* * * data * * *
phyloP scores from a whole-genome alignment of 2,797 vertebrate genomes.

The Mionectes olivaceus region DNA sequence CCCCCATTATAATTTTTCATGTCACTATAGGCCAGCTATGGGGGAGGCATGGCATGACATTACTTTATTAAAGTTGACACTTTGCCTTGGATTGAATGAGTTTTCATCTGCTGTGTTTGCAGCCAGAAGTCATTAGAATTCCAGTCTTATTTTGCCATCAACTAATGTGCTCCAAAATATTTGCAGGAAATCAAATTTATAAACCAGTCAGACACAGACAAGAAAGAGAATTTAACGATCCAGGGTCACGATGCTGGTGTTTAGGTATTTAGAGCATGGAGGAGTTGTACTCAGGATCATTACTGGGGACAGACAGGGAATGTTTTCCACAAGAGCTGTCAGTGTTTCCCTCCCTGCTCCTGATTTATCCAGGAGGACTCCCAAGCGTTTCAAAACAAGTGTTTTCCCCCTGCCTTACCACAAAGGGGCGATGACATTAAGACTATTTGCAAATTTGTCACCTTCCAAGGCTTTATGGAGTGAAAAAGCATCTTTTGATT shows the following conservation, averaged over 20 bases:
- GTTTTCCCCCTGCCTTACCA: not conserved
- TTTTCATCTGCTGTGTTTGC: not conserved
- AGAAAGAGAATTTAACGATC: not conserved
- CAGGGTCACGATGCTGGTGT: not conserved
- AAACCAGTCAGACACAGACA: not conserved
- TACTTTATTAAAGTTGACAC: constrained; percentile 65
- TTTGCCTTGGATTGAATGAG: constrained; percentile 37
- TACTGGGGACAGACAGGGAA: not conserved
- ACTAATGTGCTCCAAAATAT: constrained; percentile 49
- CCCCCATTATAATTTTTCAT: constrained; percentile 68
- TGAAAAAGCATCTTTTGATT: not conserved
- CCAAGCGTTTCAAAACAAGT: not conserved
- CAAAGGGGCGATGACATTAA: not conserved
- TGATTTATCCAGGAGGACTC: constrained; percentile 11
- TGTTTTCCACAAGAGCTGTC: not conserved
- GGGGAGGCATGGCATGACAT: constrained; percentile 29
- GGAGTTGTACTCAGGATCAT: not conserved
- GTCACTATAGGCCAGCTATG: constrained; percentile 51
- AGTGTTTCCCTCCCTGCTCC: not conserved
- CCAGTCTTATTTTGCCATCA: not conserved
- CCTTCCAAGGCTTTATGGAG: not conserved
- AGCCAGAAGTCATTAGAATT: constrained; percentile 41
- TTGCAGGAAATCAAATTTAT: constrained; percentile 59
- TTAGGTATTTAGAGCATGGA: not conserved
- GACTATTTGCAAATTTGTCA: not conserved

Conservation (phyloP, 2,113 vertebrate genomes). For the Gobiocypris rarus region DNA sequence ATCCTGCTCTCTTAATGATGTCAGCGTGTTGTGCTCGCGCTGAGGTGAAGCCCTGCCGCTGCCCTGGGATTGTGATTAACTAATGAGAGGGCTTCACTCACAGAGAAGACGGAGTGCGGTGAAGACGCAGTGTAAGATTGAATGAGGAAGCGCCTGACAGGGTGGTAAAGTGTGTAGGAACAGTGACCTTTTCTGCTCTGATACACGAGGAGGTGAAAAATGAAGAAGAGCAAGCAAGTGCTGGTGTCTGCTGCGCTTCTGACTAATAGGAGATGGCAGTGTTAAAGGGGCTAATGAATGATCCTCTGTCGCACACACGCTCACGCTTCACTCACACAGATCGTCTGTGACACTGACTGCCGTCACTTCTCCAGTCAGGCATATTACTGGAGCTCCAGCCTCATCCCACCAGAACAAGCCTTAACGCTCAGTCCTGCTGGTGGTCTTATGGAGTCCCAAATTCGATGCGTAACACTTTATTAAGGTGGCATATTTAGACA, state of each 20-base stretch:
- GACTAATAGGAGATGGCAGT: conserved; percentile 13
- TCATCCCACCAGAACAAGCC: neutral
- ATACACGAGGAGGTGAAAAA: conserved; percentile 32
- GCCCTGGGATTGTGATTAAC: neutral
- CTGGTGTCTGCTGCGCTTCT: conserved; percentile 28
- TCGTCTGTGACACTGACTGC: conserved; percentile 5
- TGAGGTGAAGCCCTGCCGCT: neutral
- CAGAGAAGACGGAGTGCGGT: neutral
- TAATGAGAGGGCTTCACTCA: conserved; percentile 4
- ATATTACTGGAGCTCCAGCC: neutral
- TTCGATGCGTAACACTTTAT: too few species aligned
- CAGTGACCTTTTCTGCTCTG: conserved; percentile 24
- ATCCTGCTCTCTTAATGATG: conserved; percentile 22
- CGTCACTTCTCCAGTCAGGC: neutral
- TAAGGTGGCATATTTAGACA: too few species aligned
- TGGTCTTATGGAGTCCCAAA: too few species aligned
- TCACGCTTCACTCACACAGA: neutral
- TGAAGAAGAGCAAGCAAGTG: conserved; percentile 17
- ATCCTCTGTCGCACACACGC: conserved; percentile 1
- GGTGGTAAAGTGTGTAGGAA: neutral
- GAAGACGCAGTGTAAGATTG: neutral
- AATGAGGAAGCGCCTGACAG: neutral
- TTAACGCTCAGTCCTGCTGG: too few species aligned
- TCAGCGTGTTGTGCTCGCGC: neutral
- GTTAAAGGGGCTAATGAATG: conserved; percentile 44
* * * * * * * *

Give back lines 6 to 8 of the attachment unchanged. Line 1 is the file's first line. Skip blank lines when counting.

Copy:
- CAGGGTCACGATGCTGGTGT: not conserved
- AAACCAGTCAGACACAGACA: not conserved
- TACTTTATTAAAGTTGACAC: constrained; percentile 65